# How do you solve the area of a trapezoid using diagonals

The height of a trapezoid is $10$ cm. The lengths of the two diagonals of the trapezoid are $30$ cm and $50$ cm. Calculate the area of the trapezoid.

On the homework I solved this using $${D_1D_2\over 2}$$ and my teacher marked me wrong. So I don't know what I did wrong. Please help. I know I can only use the formula if the diagonals are $90$ degrees. But how do I check that ?

-
that is the formula of the area of a rhombus. – lab bhattacharjee Dec 20 '12 at 5:02

Gluing two copies of the trapezoid together with one rotated by 180 degrees can yield a parallelogram. One diagonal from each trapezoid cuts the parallelogram into two triangles, each of which has an altitude of 10 and sides adjacent to that altitude's vertex of lengths 30 and 50.

So the area is the same as that of a triangle with two sides of 30 and 50, and an altitude between them of 10. Is this enough of a help?

-
Trying to understand what you said... Is the answer 193.1 cm? – NGPP1 Dec 20 '12 at 0:35
This is the right answer, but I don't think your gluing construction works. – Peter Shor Dec 20 '12 at 0:36
I am still confused – NGPP1 Dec 20 '12 at 0:42
@PeterShor, in my method, the area is around $386.37 cm^2$ – lab bhattacharjee Dec 20 '12 at 5:03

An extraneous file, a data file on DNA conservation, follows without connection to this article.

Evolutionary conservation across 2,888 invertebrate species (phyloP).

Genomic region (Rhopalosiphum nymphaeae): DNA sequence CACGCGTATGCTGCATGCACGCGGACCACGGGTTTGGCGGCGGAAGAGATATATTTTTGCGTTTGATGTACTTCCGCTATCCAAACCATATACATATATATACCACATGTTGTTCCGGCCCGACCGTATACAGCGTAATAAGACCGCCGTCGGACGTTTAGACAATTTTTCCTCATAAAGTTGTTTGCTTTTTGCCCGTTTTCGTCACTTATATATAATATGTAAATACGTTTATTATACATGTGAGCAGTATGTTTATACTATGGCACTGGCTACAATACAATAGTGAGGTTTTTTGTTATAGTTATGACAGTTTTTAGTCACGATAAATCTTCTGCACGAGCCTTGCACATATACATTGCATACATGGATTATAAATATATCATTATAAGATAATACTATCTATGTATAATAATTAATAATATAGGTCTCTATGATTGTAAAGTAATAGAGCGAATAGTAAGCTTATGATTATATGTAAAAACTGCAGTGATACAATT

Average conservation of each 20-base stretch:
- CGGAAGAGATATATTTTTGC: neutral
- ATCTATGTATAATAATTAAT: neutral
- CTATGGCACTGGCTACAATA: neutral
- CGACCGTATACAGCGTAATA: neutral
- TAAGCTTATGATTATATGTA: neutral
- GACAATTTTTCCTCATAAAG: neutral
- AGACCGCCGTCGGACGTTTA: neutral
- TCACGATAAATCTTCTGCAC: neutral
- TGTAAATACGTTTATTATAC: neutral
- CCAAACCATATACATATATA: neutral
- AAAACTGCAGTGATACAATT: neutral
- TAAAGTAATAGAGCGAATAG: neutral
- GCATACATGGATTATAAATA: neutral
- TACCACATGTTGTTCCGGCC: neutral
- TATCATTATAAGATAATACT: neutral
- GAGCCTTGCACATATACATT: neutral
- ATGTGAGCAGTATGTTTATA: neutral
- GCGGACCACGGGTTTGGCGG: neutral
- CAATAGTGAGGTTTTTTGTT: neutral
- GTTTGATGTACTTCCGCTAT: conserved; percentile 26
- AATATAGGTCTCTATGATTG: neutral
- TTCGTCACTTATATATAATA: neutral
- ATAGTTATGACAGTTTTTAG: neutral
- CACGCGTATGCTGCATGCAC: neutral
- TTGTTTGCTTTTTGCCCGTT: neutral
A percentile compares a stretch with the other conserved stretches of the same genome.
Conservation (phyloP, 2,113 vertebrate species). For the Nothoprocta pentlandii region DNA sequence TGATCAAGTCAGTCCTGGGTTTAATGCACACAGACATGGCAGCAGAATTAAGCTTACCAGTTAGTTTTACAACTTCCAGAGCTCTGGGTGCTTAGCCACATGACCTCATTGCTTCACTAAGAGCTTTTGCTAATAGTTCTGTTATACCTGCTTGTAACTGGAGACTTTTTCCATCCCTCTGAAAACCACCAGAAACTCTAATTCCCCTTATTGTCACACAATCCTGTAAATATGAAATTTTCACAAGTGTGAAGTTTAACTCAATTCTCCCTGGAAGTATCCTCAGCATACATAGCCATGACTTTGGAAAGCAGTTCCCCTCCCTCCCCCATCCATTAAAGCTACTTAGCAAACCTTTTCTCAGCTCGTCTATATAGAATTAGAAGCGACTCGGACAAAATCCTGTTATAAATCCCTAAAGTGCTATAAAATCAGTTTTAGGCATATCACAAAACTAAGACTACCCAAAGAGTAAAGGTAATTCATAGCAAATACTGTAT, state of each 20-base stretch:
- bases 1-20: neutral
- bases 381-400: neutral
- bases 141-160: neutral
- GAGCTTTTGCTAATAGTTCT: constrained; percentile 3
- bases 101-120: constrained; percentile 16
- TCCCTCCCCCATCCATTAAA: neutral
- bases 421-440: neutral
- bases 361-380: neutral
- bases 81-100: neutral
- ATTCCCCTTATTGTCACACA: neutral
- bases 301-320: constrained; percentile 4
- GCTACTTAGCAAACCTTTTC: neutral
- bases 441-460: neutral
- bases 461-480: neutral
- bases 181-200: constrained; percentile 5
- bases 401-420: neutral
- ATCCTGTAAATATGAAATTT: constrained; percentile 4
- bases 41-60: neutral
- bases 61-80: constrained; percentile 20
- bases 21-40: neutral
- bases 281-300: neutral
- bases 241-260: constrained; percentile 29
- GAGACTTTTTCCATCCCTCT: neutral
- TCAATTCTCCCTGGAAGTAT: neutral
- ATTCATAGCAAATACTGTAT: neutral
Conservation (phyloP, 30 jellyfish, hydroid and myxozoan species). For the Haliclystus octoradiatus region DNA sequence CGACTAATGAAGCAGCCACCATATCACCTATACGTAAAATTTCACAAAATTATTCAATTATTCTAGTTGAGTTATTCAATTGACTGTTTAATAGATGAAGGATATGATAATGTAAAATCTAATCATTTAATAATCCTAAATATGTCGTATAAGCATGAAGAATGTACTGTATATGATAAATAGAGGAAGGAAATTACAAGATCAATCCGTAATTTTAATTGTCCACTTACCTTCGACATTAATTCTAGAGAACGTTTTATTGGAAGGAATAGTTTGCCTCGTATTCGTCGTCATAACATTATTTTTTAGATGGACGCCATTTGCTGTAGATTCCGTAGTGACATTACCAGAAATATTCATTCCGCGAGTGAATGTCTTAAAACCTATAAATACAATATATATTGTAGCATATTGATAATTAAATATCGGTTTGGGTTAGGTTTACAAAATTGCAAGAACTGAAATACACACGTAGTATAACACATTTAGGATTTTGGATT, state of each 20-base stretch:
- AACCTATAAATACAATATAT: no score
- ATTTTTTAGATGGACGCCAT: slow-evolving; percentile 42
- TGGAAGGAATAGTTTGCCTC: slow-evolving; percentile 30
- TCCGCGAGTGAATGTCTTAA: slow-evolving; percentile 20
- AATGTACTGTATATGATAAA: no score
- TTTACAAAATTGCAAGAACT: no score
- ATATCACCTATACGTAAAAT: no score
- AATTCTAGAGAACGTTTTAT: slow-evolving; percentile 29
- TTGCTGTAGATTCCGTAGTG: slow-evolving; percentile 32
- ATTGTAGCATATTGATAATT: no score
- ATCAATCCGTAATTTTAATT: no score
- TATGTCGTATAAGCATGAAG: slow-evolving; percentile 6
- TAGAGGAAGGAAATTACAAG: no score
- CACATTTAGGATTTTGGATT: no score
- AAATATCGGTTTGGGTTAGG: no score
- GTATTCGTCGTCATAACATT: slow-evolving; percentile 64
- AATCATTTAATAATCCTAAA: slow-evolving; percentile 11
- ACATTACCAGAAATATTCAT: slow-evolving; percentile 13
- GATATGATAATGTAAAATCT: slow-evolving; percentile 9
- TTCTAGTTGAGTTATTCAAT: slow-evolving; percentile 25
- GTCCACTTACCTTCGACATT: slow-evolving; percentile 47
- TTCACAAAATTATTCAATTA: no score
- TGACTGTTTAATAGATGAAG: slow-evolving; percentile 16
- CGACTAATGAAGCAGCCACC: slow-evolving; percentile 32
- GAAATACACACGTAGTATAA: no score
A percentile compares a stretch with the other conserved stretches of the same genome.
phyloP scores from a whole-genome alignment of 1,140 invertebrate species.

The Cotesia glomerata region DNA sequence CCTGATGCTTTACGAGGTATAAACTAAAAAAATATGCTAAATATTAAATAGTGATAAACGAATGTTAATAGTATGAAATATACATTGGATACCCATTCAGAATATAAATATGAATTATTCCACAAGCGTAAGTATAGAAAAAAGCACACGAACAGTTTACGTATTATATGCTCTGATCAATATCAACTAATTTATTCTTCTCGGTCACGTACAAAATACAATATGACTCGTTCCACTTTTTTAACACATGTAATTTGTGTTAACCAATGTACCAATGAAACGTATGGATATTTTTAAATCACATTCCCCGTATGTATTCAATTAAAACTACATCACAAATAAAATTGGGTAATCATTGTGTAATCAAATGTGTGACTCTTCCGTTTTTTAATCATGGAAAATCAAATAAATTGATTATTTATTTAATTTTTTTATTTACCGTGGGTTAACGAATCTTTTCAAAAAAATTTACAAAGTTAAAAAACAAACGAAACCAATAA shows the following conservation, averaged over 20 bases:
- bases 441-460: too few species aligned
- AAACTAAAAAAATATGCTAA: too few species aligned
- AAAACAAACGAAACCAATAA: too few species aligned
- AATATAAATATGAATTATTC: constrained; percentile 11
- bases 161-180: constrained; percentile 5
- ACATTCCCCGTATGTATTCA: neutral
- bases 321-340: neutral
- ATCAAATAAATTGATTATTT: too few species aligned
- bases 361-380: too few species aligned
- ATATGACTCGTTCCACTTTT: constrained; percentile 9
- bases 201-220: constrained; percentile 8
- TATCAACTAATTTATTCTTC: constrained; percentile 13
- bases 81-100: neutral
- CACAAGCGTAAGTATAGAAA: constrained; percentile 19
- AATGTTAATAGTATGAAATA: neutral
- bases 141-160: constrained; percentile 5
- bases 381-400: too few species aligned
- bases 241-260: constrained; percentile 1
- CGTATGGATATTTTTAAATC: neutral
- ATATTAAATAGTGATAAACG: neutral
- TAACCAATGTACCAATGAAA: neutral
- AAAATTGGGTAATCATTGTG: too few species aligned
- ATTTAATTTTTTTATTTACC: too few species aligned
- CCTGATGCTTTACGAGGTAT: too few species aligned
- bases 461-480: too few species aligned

@PeterShor I have added imagery that demonstrates the gluing construction works. I leave the labeling of edges and confirmation to you. The trapezoid's area is the same as that of the triangle at the end of the process: a triangle with altitude 10 and two surrounding sides of length 30 and 50. – alex.jordan Dec 20 '12 at 10:05

The area will be $\frac12\cdot 10\cdot (y+x+y+z)=5(x+2y+z)$

Now, $(y+z)^2+10^2=50^2$ and $(x+y)^2+10^2=30^2$

$(y+z)=\sqrt{50^2-10^2} CM=20\sqrt6 CM$

$(x+y)=\sqrt{30^2-10^2} CM=20\sqrt2 CM$

SO, the area will be $5(20\sqrt2(\sqrt3+1)) CM^2$

-

To help you think about the solution, draw two parallel lines 10 cm apart. The bottom will contain the B1 and the top will contain the B2. Draw the two diagonals at the proper lengths from the base to the top line making sure they cross. Now imagine that you slide one of the diagonals along the bottom and top lines. Notice that (B2+B2)/2 does not change (i.e one stretches and one shrinks). So no matter where the diagonals cross you have the same area. Now slide them apart until the intersection point reaches the top line (i.e. B2 = 0). Now you have triangle with the same area as the trapezoid. You know the height and two sides of the triangle, a little geometry and you can compute the base and your're there.

-